Eating for a Healthy Gut

//Eating for a Healthy Gut

Eating for a Healthy Gut

I often get asked for recommendations on dietary choices that will help promote a healthy gut, so I wanted to provide a brief background on the gut along with a few things to keep in mind when making food choices. My hope is that this information will help to educate those reading the article on the important role the gut plays in our overall health.

The gut is often referred to as the gut flora or gut microbiota, which are the names given to the microbe population living in our intestines. Since this is a non-scientific article, I’ll just keep it simple and refer to this area as “the gut”. The intestines contain approximately 100 trillion microorganisms and 10 times more bacteria than the cells in the entire body. Those are difficult numbers to quantify, but they drive home the fact that our gut health is very important to our body.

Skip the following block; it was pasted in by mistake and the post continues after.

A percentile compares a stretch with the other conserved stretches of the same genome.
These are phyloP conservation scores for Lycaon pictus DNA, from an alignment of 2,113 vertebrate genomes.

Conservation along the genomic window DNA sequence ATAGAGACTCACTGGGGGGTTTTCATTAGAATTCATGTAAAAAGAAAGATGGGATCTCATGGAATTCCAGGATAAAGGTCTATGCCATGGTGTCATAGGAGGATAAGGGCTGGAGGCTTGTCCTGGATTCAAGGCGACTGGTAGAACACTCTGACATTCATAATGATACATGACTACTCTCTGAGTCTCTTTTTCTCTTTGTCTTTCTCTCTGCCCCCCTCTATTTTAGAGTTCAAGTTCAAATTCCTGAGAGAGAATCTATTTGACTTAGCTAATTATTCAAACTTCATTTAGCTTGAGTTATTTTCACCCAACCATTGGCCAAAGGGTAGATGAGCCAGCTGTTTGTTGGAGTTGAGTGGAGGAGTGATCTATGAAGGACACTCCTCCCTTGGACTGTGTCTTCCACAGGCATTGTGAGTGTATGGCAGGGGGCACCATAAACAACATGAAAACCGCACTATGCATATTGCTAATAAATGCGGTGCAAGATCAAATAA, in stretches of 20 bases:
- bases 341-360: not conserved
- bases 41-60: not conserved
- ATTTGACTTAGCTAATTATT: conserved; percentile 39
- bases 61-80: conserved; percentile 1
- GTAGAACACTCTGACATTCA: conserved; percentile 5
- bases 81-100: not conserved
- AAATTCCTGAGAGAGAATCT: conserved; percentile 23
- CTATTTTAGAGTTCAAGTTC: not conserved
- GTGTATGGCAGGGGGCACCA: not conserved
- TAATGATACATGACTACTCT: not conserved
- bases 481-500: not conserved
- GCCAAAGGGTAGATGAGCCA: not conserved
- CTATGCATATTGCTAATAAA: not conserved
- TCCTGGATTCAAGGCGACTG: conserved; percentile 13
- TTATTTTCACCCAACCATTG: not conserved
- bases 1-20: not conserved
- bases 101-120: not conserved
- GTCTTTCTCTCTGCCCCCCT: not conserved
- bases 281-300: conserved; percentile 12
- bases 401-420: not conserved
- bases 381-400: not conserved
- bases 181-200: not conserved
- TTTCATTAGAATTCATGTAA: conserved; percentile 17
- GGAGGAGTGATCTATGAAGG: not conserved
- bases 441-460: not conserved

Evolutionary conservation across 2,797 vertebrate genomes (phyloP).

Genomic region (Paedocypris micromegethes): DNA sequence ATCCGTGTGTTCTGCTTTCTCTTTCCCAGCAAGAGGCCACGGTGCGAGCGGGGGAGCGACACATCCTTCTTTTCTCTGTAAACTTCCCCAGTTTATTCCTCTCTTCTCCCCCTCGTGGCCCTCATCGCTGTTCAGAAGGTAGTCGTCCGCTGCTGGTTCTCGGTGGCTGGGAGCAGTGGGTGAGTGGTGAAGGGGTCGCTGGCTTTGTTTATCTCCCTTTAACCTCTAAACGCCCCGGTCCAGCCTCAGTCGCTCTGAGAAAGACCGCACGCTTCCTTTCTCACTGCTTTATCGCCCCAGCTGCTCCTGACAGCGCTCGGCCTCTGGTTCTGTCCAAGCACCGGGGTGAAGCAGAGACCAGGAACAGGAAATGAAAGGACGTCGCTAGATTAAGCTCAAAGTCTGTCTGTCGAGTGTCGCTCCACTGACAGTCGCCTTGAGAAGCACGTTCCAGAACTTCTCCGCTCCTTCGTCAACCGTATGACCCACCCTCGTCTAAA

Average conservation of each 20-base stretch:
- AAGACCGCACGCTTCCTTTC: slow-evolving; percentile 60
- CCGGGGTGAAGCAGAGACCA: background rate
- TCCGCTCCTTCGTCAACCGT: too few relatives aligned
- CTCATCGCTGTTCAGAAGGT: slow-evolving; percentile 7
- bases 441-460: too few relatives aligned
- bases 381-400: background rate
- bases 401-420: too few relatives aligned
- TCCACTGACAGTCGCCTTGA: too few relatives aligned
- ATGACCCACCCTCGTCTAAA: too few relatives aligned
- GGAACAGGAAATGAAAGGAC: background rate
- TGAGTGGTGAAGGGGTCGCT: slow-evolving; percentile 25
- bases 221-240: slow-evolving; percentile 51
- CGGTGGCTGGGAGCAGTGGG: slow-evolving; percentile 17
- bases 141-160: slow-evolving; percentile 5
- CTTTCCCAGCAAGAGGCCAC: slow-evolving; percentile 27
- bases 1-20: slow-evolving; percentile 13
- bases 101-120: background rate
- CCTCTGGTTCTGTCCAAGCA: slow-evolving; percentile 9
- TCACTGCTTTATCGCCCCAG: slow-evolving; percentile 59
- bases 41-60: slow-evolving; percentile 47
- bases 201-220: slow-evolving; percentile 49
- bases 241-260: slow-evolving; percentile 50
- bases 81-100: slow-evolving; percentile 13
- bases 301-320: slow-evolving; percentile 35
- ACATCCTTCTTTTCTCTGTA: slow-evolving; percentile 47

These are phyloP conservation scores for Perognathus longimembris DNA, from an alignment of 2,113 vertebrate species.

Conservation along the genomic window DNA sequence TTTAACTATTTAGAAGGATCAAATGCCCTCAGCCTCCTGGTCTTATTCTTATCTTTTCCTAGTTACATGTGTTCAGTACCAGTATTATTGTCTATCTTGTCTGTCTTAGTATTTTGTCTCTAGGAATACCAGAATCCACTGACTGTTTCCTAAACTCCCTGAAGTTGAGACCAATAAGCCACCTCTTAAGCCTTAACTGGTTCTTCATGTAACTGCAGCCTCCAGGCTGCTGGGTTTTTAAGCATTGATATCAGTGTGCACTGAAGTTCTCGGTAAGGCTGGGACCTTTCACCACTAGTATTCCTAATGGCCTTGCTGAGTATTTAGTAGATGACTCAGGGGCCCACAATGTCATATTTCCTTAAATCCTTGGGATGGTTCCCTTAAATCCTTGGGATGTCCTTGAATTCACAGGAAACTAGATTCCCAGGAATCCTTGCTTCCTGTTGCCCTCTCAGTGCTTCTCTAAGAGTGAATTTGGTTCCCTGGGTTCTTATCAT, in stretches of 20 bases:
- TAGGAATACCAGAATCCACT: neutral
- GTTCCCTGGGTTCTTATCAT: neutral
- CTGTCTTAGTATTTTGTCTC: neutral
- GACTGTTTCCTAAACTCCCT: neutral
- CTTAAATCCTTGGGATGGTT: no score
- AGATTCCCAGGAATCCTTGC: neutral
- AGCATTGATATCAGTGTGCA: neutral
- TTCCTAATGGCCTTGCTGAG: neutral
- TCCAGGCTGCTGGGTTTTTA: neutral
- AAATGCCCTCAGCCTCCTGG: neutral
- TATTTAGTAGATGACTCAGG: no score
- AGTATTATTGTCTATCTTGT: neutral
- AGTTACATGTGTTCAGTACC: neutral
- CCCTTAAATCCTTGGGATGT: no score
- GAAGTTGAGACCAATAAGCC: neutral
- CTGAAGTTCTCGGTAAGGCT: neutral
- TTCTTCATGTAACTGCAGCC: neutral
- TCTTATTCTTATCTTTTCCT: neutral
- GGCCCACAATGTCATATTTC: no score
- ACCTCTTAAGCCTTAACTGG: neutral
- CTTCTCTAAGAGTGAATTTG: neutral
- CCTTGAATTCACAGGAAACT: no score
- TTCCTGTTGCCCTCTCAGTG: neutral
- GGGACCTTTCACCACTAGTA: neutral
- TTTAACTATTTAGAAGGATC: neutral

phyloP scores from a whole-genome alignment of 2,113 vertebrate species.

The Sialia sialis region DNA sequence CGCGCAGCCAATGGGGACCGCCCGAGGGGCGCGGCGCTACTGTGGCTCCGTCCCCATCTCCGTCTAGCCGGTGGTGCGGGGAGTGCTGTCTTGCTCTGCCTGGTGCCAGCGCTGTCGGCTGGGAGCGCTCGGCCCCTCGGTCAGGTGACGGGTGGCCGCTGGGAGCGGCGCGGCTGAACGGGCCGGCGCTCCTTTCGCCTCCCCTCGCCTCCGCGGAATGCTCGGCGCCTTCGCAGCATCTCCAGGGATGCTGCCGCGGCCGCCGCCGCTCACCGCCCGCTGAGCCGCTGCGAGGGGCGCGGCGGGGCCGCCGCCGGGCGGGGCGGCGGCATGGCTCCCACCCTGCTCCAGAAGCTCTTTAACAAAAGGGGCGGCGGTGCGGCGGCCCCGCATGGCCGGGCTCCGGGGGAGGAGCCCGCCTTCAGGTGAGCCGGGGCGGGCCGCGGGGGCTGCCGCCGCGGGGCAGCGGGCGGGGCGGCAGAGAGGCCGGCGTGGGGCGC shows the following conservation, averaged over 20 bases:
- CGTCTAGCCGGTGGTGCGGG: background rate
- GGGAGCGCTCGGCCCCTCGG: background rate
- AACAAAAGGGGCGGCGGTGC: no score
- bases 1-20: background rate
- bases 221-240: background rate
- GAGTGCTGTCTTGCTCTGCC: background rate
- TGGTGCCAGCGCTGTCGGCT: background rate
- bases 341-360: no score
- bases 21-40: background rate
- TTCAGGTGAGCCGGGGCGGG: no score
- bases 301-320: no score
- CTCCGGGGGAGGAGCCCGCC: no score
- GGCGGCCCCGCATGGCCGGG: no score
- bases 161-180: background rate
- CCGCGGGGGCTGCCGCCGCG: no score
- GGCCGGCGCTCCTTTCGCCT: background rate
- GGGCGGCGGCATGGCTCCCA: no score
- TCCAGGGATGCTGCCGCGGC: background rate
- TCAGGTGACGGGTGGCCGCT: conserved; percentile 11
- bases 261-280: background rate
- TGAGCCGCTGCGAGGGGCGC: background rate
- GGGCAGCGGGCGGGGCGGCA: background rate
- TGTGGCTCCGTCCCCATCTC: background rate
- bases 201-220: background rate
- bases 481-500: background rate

We need to foster the growth of the good bacteria in our gut, which will benefit us by boosting our immune system, improving digestion and absorption, making vitamins and inhibiting the growth of potential pathogens. I’ll explain how we can do this with dietary choices later in the article.

NEW CONCEPT: We need to think about our food choices as eating for the 100 trillion microorganisms in our gut. Basically, WE ARE WHAT OUR BACTERIA EAT!

What are the functions of the Gut?

The makeup each person’s gut is different with variances in the composition of the various microorganisms. Some of the important functions of the gut are:

  • Helps the body digest foods
  • Neutralizes some of the toxic bi-products of digestion
  • Discourages the creation of bad bacteria and yeasts
  • Provides a barrier effect, which protects our immune system
  • Produces vitamins (B and K)
  • Regulate the growth of cells in the gut and keeps them healthy

When your gut is balanced, you are more likely to stay healthy, be in a good mood and you have more energy. When your gut microbiome is out of balance (called dysbiosis), you are setting yourself up for a host of potential health issues like weight gain along with a higher incidence of diabetes, cancer and other serious medical conditions.

Effects of too much Bad Gut Bacteria

When our gut populates with too much bad bacteria unhealthy conditions can occur. Some of the more common symptoms are:

Healthy Gut – Diet is the Top Priority